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Transpac adopts Rating System that incorporates weather

by Transpacific Yacht Club 28 Mar 17:58 PDT
2023 Transpac © Doug Gifford

At their March meeting, the Transpacific Yacht Club Board of Directors adopted a rating system based on weather predictions at the recommendation of the club's technical committee following their analysis of previous race data. The 2025 Transpacific Yacht Race will employ Time-on-Time Forecast Time Correction Factor (F-TCF) ratings calculated from the polar performance data from each boat's ORR certificate and weather predictions available on the morning of each start. Weather-adjusted ratings computed for each start day maximize the chances for each division to compete fairly against the entire fleet.

The first two days of Transpac are the most likely to have weather conditions that vary between the starts, which are staggered with three starts over five days, as boats work their way out of coastal waters and deal with potentially very different "Catalina Eddies". F-TCFs created on start mornings account for this variability in the early going. Farther offshore, boats are expected to encounter the trade wind reaching and running conditions Transpac is known for.

Stan Honey, who worked with the TPYC Technical Committee Chair and US Sailing's Head of Offshore Ratings Jim Teeters in the proposal for and development of the F-TCF scoring system, observed: "Overlays of HRRR forecasts with fleet tracking and satellite imagery for previous races has confirmed that the HRRR does a good job of forecasting the Catalina Eddy. Given the dramatic and varying effects that the Eddy has on the different Transpac starts, by using these forecasts the F-TCF system can reduce the likelihood that the starters in an unlucky day fall out of the running for fleet results the first day of the race."

US Sailing's Offshore Office will use Expedition routing software to predict each boat's elapsed time according to the rating rule's polar performance data, and the NOAA's HRRR and GFS weather forecasts available shortly before the start. They calculate F-TCF from these predicted elapsed times. The same system will be used in the 2024 Newport-Bermuda Race.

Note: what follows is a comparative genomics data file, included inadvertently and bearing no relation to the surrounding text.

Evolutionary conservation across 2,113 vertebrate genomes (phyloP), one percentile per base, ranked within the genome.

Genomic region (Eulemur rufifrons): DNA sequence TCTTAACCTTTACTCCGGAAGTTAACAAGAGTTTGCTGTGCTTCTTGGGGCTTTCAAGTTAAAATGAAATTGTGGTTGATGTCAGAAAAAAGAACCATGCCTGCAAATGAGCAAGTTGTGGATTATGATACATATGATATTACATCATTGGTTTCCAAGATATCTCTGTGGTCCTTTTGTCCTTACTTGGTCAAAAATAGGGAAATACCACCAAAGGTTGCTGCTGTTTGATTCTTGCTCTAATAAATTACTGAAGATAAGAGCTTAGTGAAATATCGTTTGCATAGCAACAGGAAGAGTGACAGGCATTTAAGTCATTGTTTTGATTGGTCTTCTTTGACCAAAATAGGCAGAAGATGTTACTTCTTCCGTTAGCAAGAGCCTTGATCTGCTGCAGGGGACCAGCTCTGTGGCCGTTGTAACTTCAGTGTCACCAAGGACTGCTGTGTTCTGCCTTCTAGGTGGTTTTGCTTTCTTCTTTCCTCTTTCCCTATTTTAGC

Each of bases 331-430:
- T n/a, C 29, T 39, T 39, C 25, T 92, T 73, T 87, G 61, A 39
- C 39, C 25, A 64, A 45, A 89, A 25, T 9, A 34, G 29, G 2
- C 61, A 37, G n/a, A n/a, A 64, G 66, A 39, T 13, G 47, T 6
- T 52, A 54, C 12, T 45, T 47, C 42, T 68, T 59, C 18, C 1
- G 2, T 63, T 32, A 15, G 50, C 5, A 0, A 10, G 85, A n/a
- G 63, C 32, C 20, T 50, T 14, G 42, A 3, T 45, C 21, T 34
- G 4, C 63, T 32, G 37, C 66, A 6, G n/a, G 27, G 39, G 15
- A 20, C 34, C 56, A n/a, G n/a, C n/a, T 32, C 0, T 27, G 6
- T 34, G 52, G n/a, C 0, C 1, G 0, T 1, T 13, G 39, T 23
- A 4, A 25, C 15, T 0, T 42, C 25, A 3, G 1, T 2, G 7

TPYC Commodore Bill Guilfoyle noted "The development of F-TCF represents one of the most significant improvements in ratings in recent memory. With three starts spread over five days, few races stand to benefit more from this innovation than Transpac." Incorporating start-day F-TCFs—rather than relying on a historical weather matrix— means that "Good sailors on well-prepared boats have less chance of being unfairly punished by the luck of the draw on weather," TPYC Vice Commodore Alan Andrews said.

The TPYC Technical Committee's analysis also included a review of the available handicap systems. Based on their recommendation, the TPYC Board of Directors voted to retain the ORR rating system as the best alternative for Transpac conditions.

For over a century, TPYC leadership has recognized the need for custom handicapping that accounts for the unique weather conditions of the Transpac course. These refinements are the latest in increasingly fine-tuned handicapping.


Ahead of the 2025 race, Transpac will announce calculation details including the model times of the HRRR and GFS models that will be used to calculate the TCFs for each race day, the boundaries used between the HRRR and GFS, and the weather-routing settings used in Expedition. Recognizing that our predictive tools are not perfect, Transpac uses best-in-class components and seeks continuing refinement. Combined HRRR and GFS weather models prove to be more accurate than historical weather averages. Expedition routing software is an industry standard.

Transpac acknowledges Jim Teeters and Chris Tutmark of the US Sailing Offshore Office for their assistance in both F-TCF and rating rule studies.

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